Dec 8, 2017

Dreadful Beauty: Alan Moore on Jacen Burrows

Art by Jacen Burrows.
Excerpt from the intro written by Alan Moore for Dreadful Beauty: The art of Providence (Avatar Press, 2017).

"[...] Jacen Burrows is, in simple terms, the finest stylist to emerge from American comics in the 2lst century. His art, combining a realistic grasp of space, form and anatomy with the more usually humorous cartoon delivery and precision of the European ligne clair school, achieves a kind of perfect balance that is almost archetypal; makes the style appear somehow familiar despite its bold originality, as if it’s always been there. And indeed, if it had always been there -- if Jacen Burrows, born fifty years earlier, had been amongst the ranks of brilliant individualists that formed the classic E.C. Comics line-up, say-- it wouldn’t have seemed out of place. The artwork and the atmospheres it conjures have a timelessness, a blindingly apparent mastery that would distinguish them in any era. Burrows’ work, eschewing half-tones, hatching and all other modelling or shading styles as if they were a kind of visual noise, emerges as pure signal, albeit a signal lent immense intensity and power by the extraordinary weight of information and exquisite detail it is carrying. His almost forensic line, impeccably controlled, refuses any ambiguity and in this way conveys a sense that what is seen upon the page, no matter how alarming or impossible, has a verisimilitude that borders on the photographic. It might be thought to embody the exacting realism that’s required in presentations of the weird or the fantastical as posited by Lovecraft’s rigorous aesthetic, and as such made Jacen the only conceivable delineator for an opus as demanding and definitive as Providence would prove to be. [...]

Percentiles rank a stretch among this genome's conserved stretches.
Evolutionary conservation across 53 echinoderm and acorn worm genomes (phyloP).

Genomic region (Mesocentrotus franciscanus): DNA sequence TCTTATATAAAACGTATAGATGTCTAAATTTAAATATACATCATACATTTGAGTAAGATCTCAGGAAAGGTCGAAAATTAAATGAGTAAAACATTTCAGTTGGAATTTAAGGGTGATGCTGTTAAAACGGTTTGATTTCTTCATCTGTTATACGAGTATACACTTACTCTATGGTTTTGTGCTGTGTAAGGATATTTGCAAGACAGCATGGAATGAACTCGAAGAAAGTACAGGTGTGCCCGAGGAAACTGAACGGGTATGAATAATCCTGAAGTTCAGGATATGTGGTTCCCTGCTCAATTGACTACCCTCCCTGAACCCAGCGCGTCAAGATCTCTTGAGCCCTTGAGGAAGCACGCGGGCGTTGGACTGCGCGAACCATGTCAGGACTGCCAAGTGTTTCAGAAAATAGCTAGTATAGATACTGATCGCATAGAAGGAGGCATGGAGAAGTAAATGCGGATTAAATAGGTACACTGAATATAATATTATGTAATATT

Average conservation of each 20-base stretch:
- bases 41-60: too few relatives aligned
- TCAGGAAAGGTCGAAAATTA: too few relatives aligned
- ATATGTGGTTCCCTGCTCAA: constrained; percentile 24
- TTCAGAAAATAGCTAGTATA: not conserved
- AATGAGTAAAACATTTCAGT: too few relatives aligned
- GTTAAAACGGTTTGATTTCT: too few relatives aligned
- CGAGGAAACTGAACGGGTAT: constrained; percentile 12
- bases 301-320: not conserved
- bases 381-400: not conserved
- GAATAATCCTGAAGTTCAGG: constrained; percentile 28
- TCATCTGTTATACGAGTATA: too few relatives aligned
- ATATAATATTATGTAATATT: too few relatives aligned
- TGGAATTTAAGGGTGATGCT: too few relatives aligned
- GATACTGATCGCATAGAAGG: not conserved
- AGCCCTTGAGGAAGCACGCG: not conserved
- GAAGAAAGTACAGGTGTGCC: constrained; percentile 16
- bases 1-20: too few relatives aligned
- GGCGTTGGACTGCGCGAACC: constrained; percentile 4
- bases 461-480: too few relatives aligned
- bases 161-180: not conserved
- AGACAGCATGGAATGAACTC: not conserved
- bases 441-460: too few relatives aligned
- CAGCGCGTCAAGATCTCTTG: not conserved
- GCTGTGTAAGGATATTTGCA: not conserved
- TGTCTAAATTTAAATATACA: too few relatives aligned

Dec 2, 2017

Out from the Underground

Alan Moore, Out from the Underground
Cartooning, Performance, and Dissent
by Maggie Gray

"This book explores Alan Moore’s career as a cartoonist, as shaped by his transdisciplinary practice as a poet, illustrator, musician and playwright as well as his involvement in the Northampton Arts Lab and the hippie counterculture in which it took place. It traces Moore’s trajectory out from the underground comix scene of the 1970s and into a commercial music press rocked by the arrival of punk. In doing so it uncovers how performance has shaped Moore’s approach to comics and their political potential. Drawing on the work of Bertolt Brecht, who similarly fused political dissent with experimental popular art, this book considers what looking strangely at Alan Moore as cartoonist tells us about comics, their visual and material form, and the performance and politics of their reading and making."